East of Cass City on M81 next to the cemetery is a roadside park with a Michigan Historical Marker. There is also an old stone maker in the park and both of them recall the first mile of improved road funded by the state. The sign in the park reads:
The state highway system began with the State Reward Road program, created by the Michigan Legislature in 1905. The program provided “rewards” to local governments for road improvements made according to state standards. Horatio “Good Roads” Earle, the state highway commissioner, traveled the state drumming up interest in road improvements. Elkland Township was the first municipality to receive a reward. Spending $985, the township widened (to nine feet) and graveled one mile of rutted wagon road (Later M-81) between the corner of Elkland Cemetery and what became Crawford Road. The township then received a $500 reward. State Reward Road No. 1 marked the beginning of state aid for local roads.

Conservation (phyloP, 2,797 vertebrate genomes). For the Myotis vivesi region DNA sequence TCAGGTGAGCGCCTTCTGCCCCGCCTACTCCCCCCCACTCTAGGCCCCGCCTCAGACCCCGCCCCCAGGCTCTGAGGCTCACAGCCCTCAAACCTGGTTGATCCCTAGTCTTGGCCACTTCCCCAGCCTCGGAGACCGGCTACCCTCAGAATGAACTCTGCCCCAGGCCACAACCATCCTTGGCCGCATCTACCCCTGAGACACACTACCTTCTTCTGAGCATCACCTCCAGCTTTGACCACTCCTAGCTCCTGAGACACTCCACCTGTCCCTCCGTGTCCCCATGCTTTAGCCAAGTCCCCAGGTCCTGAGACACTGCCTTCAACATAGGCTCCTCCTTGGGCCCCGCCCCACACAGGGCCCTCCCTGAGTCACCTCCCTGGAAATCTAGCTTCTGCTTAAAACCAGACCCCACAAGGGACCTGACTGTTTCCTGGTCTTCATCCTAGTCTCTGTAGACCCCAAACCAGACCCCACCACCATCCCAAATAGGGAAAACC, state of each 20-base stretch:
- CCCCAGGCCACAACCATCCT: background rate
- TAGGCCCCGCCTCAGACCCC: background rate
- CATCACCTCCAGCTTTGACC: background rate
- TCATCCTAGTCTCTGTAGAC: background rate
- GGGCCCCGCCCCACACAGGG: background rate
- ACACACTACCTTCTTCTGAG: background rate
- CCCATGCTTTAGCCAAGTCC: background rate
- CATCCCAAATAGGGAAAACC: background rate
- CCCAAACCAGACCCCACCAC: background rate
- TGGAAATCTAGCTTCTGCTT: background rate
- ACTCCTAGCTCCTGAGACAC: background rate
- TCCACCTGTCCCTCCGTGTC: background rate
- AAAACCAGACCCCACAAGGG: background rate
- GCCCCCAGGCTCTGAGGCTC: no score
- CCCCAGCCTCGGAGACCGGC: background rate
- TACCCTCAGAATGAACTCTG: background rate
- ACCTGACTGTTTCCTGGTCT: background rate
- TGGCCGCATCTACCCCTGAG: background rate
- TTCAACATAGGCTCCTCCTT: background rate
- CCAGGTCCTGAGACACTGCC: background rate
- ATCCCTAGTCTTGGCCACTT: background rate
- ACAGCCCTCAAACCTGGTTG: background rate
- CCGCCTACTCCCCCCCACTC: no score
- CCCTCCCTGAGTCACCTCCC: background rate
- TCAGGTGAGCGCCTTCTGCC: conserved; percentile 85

I thought it was interesting the little town of Cass City was the first to take advantage of the state program to improve the roads. I imagine the farmers in the area must have been thrilled to have a decent road to get to town on. I think even before there were cars Michiganders complained about the roads.
P.S. I will be in Cass City at Rawson Memorial Library 6495 Pine St Monday, February 19, 2018 at 2:00 pm giving a presentation about my travels around Michigan, If you are in the area I hope you can stop by.
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